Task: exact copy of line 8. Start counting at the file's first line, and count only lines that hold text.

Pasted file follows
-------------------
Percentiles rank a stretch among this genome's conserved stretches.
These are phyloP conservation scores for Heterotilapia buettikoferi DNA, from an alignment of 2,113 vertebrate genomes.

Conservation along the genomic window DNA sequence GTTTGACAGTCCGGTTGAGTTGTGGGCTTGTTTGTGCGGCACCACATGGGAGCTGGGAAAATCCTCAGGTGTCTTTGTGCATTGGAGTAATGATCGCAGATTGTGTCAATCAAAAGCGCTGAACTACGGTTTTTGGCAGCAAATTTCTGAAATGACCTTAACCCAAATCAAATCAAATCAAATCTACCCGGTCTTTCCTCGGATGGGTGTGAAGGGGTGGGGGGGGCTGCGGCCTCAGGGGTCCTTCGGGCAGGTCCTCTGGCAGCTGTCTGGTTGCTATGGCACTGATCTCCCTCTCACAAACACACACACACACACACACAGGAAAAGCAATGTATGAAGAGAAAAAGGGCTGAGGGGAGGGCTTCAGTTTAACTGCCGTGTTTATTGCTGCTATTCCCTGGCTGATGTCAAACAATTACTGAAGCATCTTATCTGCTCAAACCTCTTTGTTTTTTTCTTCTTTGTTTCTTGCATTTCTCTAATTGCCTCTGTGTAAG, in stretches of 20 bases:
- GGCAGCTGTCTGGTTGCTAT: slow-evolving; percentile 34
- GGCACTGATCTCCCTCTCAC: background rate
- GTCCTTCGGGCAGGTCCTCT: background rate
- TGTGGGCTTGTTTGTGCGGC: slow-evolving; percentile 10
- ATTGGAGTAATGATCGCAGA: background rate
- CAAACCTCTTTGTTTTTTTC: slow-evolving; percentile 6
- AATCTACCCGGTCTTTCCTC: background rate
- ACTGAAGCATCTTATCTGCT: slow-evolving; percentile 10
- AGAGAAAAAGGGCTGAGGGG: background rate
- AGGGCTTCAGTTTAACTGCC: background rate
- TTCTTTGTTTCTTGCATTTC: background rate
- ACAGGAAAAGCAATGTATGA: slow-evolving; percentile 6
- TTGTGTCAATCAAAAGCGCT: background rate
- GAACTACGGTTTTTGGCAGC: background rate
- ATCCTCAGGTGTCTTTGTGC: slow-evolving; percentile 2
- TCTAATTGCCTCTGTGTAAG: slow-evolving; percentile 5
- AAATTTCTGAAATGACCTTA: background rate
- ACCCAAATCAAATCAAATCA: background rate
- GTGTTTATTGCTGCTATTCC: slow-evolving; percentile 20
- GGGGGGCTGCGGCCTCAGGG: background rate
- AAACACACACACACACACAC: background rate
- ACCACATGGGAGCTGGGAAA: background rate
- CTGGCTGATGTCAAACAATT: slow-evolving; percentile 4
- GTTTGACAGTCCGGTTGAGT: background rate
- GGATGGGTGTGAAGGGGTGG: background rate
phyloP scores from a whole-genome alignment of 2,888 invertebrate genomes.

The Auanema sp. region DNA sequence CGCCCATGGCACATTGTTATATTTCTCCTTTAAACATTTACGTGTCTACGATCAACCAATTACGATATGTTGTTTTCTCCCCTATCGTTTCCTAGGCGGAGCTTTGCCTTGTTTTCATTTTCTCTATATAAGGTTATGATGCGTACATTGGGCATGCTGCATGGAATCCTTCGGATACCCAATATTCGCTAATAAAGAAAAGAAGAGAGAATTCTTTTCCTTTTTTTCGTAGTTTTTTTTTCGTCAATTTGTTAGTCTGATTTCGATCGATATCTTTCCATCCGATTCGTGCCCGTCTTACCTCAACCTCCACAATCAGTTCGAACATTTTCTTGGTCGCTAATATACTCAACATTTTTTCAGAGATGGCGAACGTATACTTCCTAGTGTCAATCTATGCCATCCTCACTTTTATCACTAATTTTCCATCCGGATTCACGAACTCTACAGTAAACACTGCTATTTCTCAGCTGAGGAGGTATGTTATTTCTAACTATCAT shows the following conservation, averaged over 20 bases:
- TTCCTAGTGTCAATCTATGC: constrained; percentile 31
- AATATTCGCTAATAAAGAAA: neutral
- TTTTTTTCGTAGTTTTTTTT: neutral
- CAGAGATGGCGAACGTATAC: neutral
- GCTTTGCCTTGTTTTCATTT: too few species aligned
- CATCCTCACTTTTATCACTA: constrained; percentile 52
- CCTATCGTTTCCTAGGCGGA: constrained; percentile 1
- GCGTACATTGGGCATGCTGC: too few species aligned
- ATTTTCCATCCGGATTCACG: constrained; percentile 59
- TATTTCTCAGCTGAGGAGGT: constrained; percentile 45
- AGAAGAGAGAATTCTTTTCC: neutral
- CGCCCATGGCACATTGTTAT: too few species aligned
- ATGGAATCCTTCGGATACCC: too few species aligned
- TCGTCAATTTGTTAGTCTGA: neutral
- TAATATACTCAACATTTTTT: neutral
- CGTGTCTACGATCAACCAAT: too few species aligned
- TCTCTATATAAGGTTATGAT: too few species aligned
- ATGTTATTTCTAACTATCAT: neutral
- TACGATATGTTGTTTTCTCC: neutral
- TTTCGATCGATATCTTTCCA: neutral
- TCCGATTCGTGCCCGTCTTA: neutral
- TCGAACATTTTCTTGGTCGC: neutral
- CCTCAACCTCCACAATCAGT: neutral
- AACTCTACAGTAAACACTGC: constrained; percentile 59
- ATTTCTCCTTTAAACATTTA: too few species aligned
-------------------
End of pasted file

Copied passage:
- ATTGGAGTAATGATCGCAGA: background rate